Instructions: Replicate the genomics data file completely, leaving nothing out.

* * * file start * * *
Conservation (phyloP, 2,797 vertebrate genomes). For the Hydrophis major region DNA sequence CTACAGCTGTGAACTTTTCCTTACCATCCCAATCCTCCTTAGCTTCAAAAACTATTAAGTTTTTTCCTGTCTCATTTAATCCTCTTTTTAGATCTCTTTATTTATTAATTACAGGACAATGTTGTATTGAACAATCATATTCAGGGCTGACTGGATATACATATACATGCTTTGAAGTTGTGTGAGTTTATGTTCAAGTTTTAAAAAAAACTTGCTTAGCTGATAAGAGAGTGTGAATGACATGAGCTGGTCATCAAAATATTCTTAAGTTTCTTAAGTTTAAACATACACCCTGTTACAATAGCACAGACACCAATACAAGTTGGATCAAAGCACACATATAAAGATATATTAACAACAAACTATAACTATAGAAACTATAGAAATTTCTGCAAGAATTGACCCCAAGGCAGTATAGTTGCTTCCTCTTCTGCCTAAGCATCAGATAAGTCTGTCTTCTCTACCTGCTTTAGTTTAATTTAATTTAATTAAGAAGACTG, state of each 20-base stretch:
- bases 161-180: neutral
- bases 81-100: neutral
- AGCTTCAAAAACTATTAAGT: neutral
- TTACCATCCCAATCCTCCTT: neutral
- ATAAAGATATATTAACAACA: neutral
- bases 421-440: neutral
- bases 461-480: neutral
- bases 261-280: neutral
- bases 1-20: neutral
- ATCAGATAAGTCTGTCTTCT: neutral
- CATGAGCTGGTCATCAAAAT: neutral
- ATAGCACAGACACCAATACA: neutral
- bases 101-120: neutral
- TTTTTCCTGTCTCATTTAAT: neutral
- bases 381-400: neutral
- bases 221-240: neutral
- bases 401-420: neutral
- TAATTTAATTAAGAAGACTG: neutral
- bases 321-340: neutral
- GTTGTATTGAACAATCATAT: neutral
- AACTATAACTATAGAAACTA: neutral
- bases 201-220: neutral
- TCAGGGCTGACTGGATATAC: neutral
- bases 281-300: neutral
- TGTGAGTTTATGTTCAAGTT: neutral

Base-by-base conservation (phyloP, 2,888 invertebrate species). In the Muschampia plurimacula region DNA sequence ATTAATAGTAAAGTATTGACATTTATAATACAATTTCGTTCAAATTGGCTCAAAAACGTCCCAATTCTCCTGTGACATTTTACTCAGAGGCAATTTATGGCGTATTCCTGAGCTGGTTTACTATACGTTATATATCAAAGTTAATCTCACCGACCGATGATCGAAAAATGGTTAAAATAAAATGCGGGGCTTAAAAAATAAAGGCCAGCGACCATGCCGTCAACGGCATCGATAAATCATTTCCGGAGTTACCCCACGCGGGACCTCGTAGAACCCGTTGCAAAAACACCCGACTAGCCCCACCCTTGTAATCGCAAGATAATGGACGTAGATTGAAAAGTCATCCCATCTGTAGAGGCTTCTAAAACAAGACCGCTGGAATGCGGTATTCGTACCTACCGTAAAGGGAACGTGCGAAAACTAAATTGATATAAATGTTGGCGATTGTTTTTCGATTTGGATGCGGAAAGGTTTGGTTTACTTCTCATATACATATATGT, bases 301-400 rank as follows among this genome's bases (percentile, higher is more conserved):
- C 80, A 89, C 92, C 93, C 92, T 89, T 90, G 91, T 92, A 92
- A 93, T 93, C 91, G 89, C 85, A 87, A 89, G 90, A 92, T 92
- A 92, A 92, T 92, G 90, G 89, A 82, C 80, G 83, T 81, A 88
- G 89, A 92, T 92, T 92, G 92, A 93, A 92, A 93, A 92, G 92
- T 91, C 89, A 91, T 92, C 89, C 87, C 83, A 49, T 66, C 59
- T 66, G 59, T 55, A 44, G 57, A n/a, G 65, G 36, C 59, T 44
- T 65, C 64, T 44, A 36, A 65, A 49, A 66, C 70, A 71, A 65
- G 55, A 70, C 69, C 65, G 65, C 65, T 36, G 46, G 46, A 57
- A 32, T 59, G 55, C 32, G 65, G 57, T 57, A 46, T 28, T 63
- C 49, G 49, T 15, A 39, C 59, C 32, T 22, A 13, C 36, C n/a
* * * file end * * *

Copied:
Conservation (phyloP, 2,797 vertebrate genomes). For the Hydrophis major region DNA sequence CTACAGCTGTGAACTTTTCCTTACCATCCCAATCCTCCTTAGCTTCAAAAACTATTAAGTTTTTTCCTGTCTCATTTAATCCTCTTTTTAGATCTCTTTATTTATTAATTACAGGACAATGTTGTATTGAACAATCATATTCAGGGCTGACTGGATATACATATACATGCTTTGAAGTTGTGTGAGTTTATGTTCAAGTTTTAAAAAAAACTTGCTTAGCTGATAAGAGAGTGTGAATGACATGAGCTGGTCATCAAAATATTCTTAAGTTTCTTAAGTTTAAACATACACCCTGTTACAATAGCACAGACACCAATACAAGTTGGATCAAAGCACACATATAAAGATATATTAACAACAAACTATAACTATAGAAACTATAGAAATTTCTGCAAGAATTGACCCCAAGGCAGTATAGTTGCTTCCTCTTCTGCCTAAGCATCAGATAAGTCTGTCTTCTCTACCTGCTTTAGTTTAATTTAATTTAATTAAGAAGACTG, state of each 20-base stretch:
- bases 161-180: neutral
- bases 81-100: neutral
- AGCTTCAAAAACTATTAAGT: neutral
- TTACCATCCCAATCCTCCTT: neutral
- ATAAAGATATATTAACAACA: neutral
- bases 421-440: neutral
- bases 461-480: neutral
- bases 261-280: neutral
- bases 1-20: neutral
- ATCAGATAAGTCTGTCTTCT: neutral
- CATGAGCTGGTCATCAAAAT: neutral
- ATAGCACAGACACCAATACA: neutral
- bases 101-120: neutral
- TTTTTCCTGTCTCATTTAAT: neutral
- bases 381-400: neutral
- bases 221-240: neutral
- bases 401-420: neutral
- TAATTTAATTAAGAAGACTG: neutral
- bases 321-340: neutral
- GTTGTATTGAACAATCATAT: neutral
- AACTATAACTATAGAAACTA: neutral
- bases 201-220: neutral
- TCAGGGCTGACTGGATATAC: neutral
- bases 281-300: neutral
- TGTGAGTTTATGTTCAAGTT: neutral

Base-by-base conservation (phyloP, 2,888 invertebrate species). In the Muschampia plurimacula region DNA sequence ATTAATAGTAAAGTATTGACATTTATAATACAATTTCGTTCAAATTGGCTCAAAAACGTCCCAATTCTCCTGTGACATTTTACTCAGAGGCAATTTATGGCGTATTCCTGAGCTGGTTTACTATACGTTATATATCAAAGTTAATCTCACCGACCGATGATCGAAAAATGGTTAAAATAAAATGCGGGGCTTAAAAAATAAAGGCCAGCGACCATGCCGTCAACGGCATCGATAAATCATTTCCGGAGTTACCCCACGCGGGACCTCGTAGAACCCGTTGCAAAAACACCCGACTAGCCCCACCCTTGTAATCGCAAGATAATGGACGTAGATTGAAAAGTCATCCCATCTGTAGAGGCTTCTAAAACAAGACCGCTGGAATGCGGTATTCGTACCTACCGTAAAGGGAACGTGCGAAAACTAAATTGATATAAATGTTGGCGATTGTTTTTCGATTTGGATGCGGAAAGGTTTGGTTTACTTCTCATATACATATATGT, bases 301-400 rank as follows among this genome's bases (percentile, higher is more conserved):
- C 80, A 89, C 92, C 93, C 92, T 89, T 90, G 91, T 92, A 92
- A 93, T 93, C 91, G 89, C 85, A 87, A 89, G 90, A 92, T 92
- A 92, A 92, T 92, G 90, G 89, A 82, C 80, G 83, T 81, A 88
- G 89, A 92, T 92, T 92, G 92, A 93, A 92, A 93, A 92, G 92
- T 91, C 89, A 91, T 92, C 89, C 87, C 83, A 49, T 66, C 59
- T 66, G 59, T 55, A 44, G 57, A n/a, G 65, G 36, C 59, T 44
- T 65, C 64, T 44, A 36, A 65, A 49, A 66, C 70, A 71, A 65
- G 55, A 70, C 69, C 65, G 65, C 65, T 36, G 46, G 46, A 57
- A 32, T 59, G 55, C 32, G 65, G 57, T 57, A 46, T 28, T 63
- C 49, G 49, T 15, A 39, C 59, C 32, T 22, A 13, C 36, C n/a